Group administration would involve every Championship club being placed into administration on the same day. Staff would be temporarily let go. Entire playing staffs would become free agents”.

Methods of change

Regardless of what method is actually chosen by them in the end, the rationale for what would still be a unique and staggering move, is that it would be a way of reducing outgoings and debt. 

Also, these talks are being held at the same time as the players PFA union are in negotiations with the EFL to agree to league-wide wage changes and reductions, which once again puts an extra level of pressure on clubs to get things right and keep their employees happy while doing so.

Under current EFL rules, any team going into administration or suffering any other kind of insolvency event during the season is immediately liable for a ten-point deduction. At such a late stage of the season like we’re currently in now, this could be a major deciding factor of who is relegated and who doesn’t achieve promotion when they otherwise would have done, causing them even further financial troubles.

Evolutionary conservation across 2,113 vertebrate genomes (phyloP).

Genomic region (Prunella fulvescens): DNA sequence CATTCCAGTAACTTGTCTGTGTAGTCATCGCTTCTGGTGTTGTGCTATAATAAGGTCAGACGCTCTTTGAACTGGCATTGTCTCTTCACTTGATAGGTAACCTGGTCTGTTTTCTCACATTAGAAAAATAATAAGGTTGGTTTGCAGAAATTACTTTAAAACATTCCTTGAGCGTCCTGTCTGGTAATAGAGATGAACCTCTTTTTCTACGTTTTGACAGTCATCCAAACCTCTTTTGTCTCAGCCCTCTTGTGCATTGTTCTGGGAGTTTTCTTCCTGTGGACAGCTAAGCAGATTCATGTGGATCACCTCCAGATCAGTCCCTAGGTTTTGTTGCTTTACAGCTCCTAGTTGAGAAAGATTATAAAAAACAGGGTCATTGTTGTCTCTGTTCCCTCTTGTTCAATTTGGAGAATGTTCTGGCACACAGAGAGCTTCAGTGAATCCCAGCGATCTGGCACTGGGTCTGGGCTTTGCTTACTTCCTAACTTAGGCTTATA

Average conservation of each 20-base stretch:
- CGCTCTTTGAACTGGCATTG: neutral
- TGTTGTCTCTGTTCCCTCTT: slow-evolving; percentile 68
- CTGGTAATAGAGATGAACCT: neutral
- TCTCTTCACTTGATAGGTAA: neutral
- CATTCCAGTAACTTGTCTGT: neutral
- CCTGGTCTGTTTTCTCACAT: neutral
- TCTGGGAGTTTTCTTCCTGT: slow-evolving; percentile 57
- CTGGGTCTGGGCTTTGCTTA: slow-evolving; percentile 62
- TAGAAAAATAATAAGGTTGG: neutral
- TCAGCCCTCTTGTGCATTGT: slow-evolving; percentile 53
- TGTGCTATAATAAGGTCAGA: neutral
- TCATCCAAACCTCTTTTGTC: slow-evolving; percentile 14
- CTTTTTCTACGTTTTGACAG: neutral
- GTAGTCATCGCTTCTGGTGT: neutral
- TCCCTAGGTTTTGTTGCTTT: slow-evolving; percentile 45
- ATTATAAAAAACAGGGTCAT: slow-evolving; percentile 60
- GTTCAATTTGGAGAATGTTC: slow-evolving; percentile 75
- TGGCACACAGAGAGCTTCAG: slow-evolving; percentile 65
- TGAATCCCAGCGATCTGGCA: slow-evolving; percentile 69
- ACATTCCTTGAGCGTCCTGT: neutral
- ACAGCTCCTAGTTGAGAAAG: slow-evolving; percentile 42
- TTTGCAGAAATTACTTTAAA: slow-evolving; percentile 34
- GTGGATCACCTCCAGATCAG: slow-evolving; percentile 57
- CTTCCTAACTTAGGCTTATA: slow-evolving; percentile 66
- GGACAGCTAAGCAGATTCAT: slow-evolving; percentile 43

The league would either have to waive the penalties in this case or apply them to every club in the division simultaneously so that nobody would be at a competitive advantage. 

Formation changes off the pitch

Football also has its own set of specific rules in regards to the payment of debts and the reformation of clubs at the same or a lower level.